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Irish peasant women in revolt: the Land League years

  • Janet K. TeBrake (a1)
Extract

Between 1879 and 1882 a mass agrarian movement, led by the Irish National Land League, became a strong, all-encompassing force in Irish life for a brief but crucial period. This movement, one of the largest agrarian movements to take place in nineteenth-century Europe, has been treated as a nationalist movement, with emphasis of study placed on the role, contributions and aims of the league’s national leaders. These men, seeking their own varieties of self-government, saw the land movement as means to a political end. To them the land agitation provided a stepping-stone to national independence. It was the Irish peasantry, however, motivated primarily by economic considerations, that provided the driving force behind the movement, and at this level Irish peasant women made major contributions to the agrarian revolt. In this study the Land League movement is viewed as an agrarian protest movement; its purpose is to examine in particular the roles played by the Irish peasant women during the Land League period.

These contributions have not been adequately recognised in historical literature. Recently the role of the Irish peasant has been duly acknowledged, but in these discussions a male image usually appears. When the Irish women’s role in the land movement is examined, it is done so in the context of the organisation known as the Ladies’ Land League. These studies concentrate on the activities of the upper- and middle-class urban leaders, particularly the Parnell sisters. But to dwell only on the Ladies’ Land League as the focus of women’s participation in the Land League movement is far too narrow, for it obscures the fact that hundreds of peasant women were fighting the Land War on a daily basis long before the formation of the women’s organisation. The papers of some of the local branches of the Land League provide evidence which shows that Irish rural women participated in the Land War from its beginning. Although the archival sources of the Land League period are biased towards men, enough material regarding the peasant women’s activities, admittedly limited and somewhat sparse, does exist to allow a strong argument to be put forward that peasant women performed effectively in the Land War.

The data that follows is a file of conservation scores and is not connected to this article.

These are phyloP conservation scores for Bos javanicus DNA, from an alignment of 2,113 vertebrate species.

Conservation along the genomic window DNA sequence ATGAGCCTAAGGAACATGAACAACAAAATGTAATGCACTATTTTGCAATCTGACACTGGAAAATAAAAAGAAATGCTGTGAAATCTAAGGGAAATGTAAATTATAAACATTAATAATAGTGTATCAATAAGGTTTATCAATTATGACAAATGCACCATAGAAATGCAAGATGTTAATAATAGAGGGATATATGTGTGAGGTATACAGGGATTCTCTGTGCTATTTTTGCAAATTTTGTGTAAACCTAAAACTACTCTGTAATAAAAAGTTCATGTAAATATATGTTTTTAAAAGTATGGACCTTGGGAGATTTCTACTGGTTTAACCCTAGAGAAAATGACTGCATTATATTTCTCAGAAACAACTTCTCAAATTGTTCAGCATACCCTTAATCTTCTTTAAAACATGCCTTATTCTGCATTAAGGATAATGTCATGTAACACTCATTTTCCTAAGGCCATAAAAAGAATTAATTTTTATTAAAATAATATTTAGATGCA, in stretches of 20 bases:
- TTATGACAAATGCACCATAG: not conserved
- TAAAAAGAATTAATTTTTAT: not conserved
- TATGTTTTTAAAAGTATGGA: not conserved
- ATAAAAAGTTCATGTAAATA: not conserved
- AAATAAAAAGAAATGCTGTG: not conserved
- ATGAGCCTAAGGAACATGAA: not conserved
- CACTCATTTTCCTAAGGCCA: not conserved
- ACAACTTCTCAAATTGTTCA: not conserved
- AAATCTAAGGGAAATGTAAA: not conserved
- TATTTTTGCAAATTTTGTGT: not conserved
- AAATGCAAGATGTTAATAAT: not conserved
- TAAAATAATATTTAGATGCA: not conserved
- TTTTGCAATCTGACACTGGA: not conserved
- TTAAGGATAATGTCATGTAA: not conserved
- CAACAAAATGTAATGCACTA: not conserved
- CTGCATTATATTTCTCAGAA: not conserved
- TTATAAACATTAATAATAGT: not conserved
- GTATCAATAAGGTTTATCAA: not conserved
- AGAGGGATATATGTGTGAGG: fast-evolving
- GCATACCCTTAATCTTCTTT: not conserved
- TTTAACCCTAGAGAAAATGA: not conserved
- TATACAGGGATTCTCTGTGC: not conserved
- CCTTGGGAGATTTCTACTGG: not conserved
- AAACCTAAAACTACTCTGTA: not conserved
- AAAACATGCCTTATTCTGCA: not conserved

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1 See Clark, Samuel and James JrDonnelly, S., (eds), Irish peasants: violence and political unrest, 1780–1914 (Manchester, 1983).

2 See, e.g., Ward, Margaret, Unmanageable revolutionaries: women and Irish nationalism (Dingle & London, 1983); Moody, T.W., ‘Anna Parnell and the Land League’ in Hermathena, cxvii (Summer 1974), pp 517 .

3 N.L.I., Irish National Land League papers (hereafter I.N.L.L. papers), MS 8291; N.L.I., Anderson papers, MS 11289; Documents of the Roundwood branch of the Ladies’ Land League, Co. Wicklow (N.L.I., MS 17794); Minute book of the Maryborough branch of the Ladies’ Land League, Queen’s Co. (N.L.I., MS 2070); S.P.O., Chief Crown Solicitor papers, no. 52,1882; S.P.O., Irish National League papers, 1/414,1882; S.P.O., Irish Crime Records.

4 Lee, J.J., ‘Women and the church since the Famine’ in MacCurtain, Margaret and Corráin, Donncha Ó (eds), Women in Irish society: the historical dimension (Westport, Connecticut, 1979), p. 37 ; Gearóid Ó Tuathaigh, ‘The role of women in Irish society under the new English order’, ibid., pp 28–9; Cullen, Mary, ‘Breadwinners and providers: women in the household economy of labouring families, 1835–6’ in Luddy, Maria and Murphy, Cliona (eds), Women surviving: studies in Irish women’s history in the nineteenth and twentieth centuries (Dublin, 1990), pp 85, 106–11.